Macular Degeneration
Photography
Hemorrhage
Eye Hemorrhage
Injections
Diabetic Retinopathy
Population
Visual Acuity
Therapeutics
Outcome Assessment (Health Care)
Ranibizumab
Safety

ASJC Scopus subject areas

  • Ophthalmology

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Are Dilated Fundus Examinations Needed for OCT-Guided Retreatment of Exudative Age-Related Macular Degeneration? / Patel, Yogin; Miller, Daniel M.; Fung, Anne E.; Hill, Lauren F.; Rosenfeld, Philip J.

In: Ophthalmology Retina, 01.01.2019.

Research output: Contribution to journalArticle

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title = "Are Dilated Fundus Examinations Needed for OCT-Guided Retreatment of Exudative Age-Related Macular Degeneration?",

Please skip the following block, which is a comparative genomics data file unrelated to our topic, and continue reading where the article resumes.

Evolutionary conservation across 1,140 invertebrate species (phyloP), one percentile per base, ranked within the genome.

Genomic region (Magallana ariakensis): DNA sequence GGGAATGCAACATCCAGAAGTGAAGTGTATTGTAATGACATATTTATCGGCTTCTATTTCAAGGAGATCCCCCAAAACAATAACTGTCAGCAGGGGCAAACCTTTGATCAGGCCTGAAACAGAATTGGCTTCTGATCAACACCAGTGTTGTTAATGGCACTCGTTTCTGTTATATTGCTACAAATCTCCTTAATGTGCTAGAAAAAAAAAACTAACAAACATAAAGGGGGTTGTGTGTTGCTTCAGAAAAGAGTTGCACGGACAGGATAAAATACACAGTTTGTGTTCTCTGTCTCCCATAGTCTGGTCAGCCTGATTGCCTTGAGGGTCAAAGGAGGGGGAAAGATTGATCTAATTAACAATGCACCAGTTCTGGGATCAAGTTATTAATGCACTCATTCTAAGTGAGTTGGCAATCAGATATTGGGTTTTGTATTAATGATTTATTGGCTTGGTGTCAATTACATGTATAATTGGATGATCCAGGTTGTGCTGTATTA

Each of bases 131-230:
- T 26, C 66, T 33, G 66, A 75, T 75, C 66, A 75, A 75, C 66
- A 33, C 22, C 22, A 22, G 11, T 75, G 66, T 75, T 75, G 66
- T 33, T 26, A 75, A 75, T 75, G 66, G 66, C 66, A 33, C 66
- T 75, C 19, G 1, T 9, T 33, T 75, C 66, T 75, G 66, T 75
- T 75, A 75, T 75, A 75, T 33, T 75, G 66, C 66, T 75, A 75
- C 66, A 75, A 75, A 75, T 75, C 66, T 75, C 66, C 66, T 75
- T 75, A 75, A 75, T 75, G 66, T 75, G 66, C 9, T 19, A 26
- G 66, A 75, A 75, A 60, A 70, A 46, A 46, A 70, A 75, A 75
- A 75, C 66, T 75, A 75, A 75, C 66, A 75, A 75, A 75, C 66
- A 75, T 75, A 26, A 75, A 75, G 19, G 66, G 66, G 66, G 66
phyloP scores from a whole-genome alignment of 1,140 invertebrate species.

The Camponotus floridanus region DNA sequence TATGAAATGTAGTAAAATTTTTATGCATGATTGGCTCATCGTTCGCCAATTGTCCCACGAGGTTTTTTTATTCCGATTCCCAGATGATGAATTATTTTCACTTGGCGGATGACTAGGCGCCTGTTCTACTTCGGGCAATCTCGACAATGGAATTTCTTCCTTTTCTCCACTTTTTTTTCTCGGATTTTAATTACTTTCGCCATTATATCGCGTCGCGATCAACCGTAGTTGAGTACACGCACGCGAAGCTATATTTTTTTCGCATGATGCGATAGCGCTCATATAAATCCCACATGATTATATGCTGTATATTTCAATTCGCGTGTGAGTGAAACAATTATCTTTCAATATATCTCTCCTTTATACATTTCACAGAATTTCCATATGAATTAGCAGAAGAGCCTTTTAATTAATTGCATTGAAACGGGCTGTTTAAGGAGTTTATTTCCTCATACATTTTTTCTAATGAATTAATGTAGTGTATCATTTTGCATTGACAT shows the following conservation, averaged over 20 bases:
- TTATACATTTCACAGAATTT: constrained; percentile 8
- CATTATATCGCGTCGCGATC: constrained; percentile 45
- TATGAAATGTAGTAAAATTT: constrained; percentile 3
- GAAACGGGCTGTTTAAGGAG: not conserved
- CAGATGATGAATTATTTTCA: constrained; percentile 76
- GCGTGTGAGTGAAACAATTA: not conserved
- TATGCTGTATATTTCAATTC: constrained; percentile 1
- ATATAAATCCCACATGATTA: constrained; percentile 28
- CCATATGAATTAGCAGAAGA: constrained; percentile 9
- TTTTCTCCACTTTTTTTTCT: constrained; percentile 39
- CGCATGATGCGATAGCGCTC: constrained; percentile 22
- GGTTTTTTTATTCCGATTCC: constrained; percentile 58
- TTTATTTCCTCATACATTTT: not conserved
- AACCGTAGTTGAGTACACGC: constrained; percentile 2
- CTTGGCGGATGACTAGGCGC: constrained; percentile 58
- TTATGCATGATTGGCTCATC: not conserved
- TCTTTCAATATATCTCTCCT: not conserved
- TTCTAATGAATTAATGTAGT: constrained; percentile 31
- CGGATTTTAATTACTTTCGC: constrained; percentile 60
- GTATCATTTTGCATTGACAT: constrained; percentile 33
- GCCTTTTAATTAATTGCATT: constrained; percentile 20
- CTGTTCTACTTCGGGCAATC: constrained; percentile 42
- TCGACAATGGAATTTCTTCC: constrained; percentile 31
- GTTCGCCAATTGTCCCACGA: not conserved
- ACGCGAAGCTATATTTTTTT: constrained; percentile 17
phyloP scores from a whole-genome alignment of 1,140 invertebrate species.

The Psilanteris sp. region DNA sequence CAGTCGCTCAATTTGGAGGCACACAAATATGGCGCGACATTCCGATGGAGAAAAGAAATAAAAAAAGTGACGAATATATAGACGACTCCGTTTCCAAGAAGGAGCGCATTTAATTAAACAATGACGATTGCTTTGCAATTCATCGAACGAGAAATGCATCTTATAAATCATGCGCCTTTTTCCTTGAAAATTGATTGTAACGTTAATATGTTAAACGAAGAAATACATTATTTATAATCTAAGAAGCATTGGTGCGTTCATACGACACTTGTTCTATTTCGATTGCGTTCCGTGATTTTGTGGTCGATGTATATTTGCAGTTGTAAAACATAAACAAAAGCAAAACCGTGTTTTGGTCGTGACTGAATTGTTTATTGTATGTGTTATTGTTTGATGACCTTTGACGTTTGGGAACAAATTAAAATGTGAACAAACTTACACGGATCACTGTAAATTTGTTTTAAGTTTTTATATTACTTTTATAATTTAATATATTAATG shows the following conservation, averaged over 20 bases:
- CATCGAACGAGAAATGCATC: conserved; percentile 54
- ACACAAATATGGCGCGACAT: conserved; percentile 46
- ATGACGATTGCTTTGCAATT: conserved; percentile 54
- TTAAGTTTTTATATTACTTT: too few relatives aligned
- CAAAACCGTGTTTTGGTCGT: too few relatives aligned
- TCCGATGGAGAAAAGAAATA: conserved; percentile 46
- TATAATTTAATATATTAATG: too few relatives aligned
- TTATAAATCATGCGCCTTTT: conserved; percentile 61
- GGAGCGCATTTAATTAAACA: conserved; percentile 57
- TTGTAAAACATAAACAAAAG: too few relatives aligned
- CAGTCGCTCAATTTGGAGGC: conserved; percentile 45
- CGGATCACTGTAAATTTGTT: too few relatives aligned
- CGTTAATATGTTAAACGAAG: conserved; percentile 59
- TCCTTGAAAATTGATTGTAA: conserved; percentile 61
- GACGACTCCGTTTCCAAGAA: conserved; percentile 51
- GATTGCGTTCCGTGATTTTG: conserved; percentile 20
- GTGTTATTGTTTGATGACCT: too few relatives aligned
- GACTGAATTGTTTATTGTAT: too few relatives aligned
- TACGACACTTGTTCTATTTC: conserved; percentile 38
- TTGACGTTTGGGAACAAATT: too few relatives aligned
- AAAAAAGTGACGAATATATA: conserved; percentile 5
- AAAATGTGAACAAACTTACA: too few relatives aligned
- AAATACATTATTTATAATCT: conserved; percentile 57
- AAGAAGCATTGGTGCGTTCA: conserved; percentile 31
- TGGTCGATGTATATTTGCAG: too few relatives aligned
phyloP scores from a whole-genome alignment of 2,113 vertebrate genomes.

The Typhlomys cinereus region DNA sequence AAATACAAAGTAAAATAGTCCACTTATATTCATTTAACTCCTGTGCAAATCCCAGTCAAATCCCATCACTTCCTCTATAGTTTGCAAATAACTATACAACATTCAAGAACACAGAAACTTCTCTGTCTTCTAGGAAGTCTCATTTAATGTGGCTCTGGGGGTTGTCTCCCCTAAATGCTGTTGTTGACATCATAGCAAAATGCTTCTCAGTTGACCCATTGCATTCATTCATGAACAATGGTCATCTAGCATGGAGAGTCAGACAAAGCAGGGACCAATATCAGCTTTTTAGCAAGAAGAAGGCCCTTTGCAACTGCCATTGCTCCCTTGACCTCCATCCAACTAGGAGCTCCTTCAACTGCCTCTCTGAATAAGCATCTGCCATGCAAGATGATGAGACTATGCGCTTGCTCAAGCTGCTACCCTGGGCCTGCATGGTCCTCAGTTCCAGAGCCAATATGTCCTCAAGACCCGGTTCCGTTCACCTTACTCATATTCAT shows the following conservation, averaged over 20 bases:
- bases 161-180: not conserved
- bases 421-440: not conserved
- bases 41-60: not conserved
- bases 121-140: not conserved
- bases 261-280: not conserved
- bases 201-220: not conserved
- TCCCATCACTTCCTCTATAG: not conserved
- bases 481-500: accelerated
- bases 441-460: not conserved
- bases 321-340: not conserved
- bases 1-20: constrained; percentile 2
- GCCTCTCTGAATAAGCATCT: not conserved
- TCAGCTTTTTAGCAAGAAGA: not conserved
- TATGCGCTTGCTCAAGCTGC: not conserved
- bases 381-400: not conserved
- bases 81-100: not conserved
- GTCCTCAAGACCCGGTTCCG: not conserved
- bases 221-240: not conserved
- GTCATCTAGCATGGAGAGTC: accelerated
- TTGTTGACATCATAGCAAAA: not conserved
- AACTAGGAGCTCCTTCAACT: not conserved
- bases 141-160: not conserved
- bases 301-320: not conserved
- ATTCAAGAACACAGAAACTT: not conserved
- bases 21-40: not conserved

abstract = "Purpose: To determine whether presence of macular hemorrhage on dilated fundus examination (DFE) or fundus photography influences vision outcomes with OCT-guided pro re nata (PRN) ranibizumab retreatment in patients with neovascular age-related macular degeneration (nAMD), we investigated whether hemorrhage without OCT-detectable fluid impacted vision outcomes. Design: Post hoc analysis of prospectively collected data from the 24-month pHase III, double-masked, multicenter, randomized, Active treatment-controlled study of the efficacy and safety of 0.5 mg and 2.0 mg Ranibizumab administered monthly or on an as-needed Basis (PRN) in patients with subfoveal neOvascular age-related macular degeneration (HARBOR) trial (ClinicalTrials.gov identifier, NCT00891735). Participants: This post hoc analysis examined 1097 patients from the intention-to-treat population of HARBOR. Methods: Dilated fundus examination and fundus photography were evaluated for hemorrhage, and spectral-domain (SD) OCT images from HARBOR participants were analyzed for macular fluid secondary to macular neovascularization. Agreement between methods was determined for each time point. Visual outcomes were evaluated for 82 patients with evidence of hemorrhage on DFE or fundus photography at 3 months and no evidence of SD-exudative activity requiring retreatment at month 3. Main Outcome Measures: Pooled data from the intention-to-treat population of HARBOR were analyzed for hemorrhage on DFE or fundus photography and exudative activity on SD OCT. A subgroup of PRN patients were analyzed for best-corrected visual acuity gains at 24 months. Results: Most study eyes (89{\%} [973/1095]) showed macular hemorrhages at baseline, declining to 31{\%} (319/1042) at month 3 and stabilizing at 11{\%} (111/989) by month 6 of follow-up. After baseline, exudative activity was detected on SD-OCT in more than 89{\%} of eyes when hemorrhage was present on DFE or fundus photography. Patients not requiring a month 3 PRN ranibizumab injection achieved similar visual gains over 24 months, regardless of month 3 hemorrhage presence versus absence: 9.4 and 8.7 Early Treatment Diabetic Retinopathy Study letter scores, respectively (P = 0.74). Conclusions: After 3 initial ranibizumab injections, SD-OCT detected nAMD activity in 89{\%} of eyes when hemorrhage was present on fundus photography. Ranibizumab retreatment guided by monthly SD-OCT achieved similar vision gains with or without injection when hemorrhage was present without OCT-detectable fluid. This suggests that macular hemorrhages without OCT-detectable macular fluid may not require treatment and DFE may not be needed at every visit. These conclusions should be confirmed in a prospective randomized trial before firm recommendations regarding clinical practice can be made.",